November 3, 2014 / 6:23 AM / 4 years ago

Ryanair lifts profit forecast as better service pays off

DUBLIN (Reuters) - Ryanair (RYA.I) raised its annual profit forecast almost 20 percent on Monday thanks to a surge in winter bookings as the budget airline pioneer said improvements to its much criticized customer service were paying off.

Ryanair planes are seen parked at Girona airport, September 20, 2012. REUTERS/ Albert Gea

The Irish airline built its business on the back of low fares combined with austere service but shifted strategy when it became apparent that its growth had stalled as customers were tiring of its charmless approach.

Since a pledge last year by outspoken Chief Executive Michael O’Leary to stop “unnecessarily pissing people off,” Ryanair has slashed penalty charges, overhauled its web site, tripled its marketing budget and launched business class fares.

That has helped the airline to boost ticket fares by 5 percent in the six months to September and is set to help it sell 2 million more seats than originally planned in the six months to March, O’Leary said.

“As the word gets out that Ryanair is changing, that it’s not cheap and nasty ... that gives us a lot of positive momentum,” O’Leary told a conference call with investors.

“If I had known being nice to customers would work so well I would have started many years ago,” joked O’Leary, who is rationing his media appearances after being closely identified with the airline’s spartan style.

The improved focus on service by Ryanair and budget rival easyJet (EZJ.L) has increased the pressure on higher cost European airlines Lufthansa (LHAG.DE) and Air France-KLM (AIRF.PA).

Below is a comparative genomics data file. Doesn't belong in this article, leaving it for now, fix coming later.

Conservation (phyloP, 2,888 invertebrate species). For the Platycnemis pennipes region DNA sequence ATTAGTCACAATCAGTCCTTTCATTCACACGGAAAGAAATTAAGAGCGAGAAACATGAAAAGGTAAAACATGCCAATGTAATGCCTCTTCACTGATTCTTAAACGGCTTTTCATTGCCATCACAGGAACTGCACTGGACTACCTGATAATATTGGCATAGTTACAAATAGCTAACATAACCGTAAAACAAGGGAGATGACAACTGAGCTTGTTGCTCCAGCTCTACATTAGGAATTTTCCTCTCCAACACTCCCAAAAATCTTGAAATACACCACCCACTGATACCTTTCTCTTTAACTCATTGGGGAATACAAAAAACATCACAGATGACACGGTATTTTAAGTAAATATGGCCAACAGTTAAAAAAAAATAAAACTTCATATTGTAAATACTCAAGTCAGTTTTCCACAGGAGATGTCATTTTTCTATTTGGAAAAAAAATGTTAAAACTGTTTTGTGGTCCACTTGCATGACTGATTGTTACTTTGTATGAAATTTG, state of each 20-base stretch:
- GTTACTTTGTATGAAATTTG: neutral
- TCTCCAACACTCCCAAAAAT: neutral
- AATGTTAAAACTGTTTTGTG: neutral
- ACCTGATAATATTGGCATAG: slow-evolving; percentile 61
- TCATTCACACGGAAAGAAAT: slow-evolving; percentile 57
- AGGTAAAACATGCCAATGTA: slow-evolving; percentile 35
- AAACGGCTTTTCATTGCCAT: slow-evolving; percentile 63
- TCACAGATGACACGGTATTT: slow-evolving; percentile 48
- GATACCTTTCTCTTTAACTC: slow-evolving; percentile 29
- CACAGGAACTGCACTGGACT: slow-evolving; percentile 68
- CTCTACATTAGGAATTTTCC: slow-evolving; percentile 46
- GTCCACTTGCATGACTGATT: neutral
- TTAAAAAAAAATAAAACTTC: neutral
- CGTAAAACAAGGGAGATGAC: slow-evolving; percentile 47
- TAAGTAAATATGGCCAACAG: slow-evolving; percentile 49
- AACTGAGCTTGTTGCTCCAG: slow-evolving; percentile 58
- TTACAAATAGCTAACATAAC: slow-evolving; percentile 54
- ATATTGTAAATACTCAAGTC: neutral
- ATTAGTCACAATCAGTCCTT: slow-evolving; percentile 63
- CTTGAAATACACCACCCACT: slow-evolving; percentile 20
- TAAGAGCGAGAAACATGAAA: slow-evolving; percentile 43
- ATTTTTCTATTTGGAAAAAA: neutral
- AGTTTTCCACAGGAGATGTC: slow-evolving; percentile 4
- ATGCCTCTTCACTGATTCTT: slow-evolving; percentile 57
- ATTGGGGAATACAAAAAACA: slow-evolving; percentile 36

Ryanair, Europe’s largest airline by passenger numbers, forecast its profit after tax would be between 750 million euros and 770 million euros in the year to March 2015.

That was up from a previous forecast of 620 million to 650 million euros and well ahead of an average forecast of 694 million euros ($867 million) in a company poll of analysts.

By contrast, Lufthansa and Air France-KLM have both lowered their profit forecasts in recent days, hit by the combined effects of increased competition and the cost of industrial action.

“The market was looking for a revision, but this is pushing it to the upper end of expectations,” said Mark Simpson, an analyst with Irish brokerage Goodbody.

“They are using the strength of the first half to really grab market share in the second half.”

Ryanair shares climbed 9 percent to 8.28 euros, up 36 percent in the past 12 months. Rival easyJet (EZJ.L) was up 2.3 percent by 1155 GMT.


In addition to improved service, Ryanair plans to use its sheer scale to gain market share during the traditionally weak winter season.

The airline bumped up its forecast for winter passenger growth by 2.2 million, to increase its full-year passenger numbers to 89 million, up 8.5 percent on last year.

It will cut fares by up to 5 percent in the last three months of the year and by up to 10 percent in the three months to March to build momentum on new routes. A new business class fare unveiled over the summer, which gives passengers a number of perks for an extra 50 euros, should help boost winter demand and make the business less dependent on summer holidaymakers, O’Leary said.

Fleet expansion is focused on high frequency flights to primary airports used by business travelers rather than the cheaper regional airports that dominated Ryanair’s network in the past.

Profit after tax for the six months to September, the first half of Ryanair’s financial year, was up 32 percent to 795 million euros, just below an average forecast of 799 million euros in a company poll.

A significant factor in the improvement was a change of policy to sell more tickets earlier, a policy which has reduced the number of empty seats on planes and increased last minute fares, O’Leary said.

The airline said it had attempted to lock in recent falls in the price of oil, hedging 90 percent of its fuel needs for the year to March 2016 at around $93 per barrel and would try to extend that further in the coming months.

Additional reporting by Ahmed Aboulenein in London; Editing by Keith Weir

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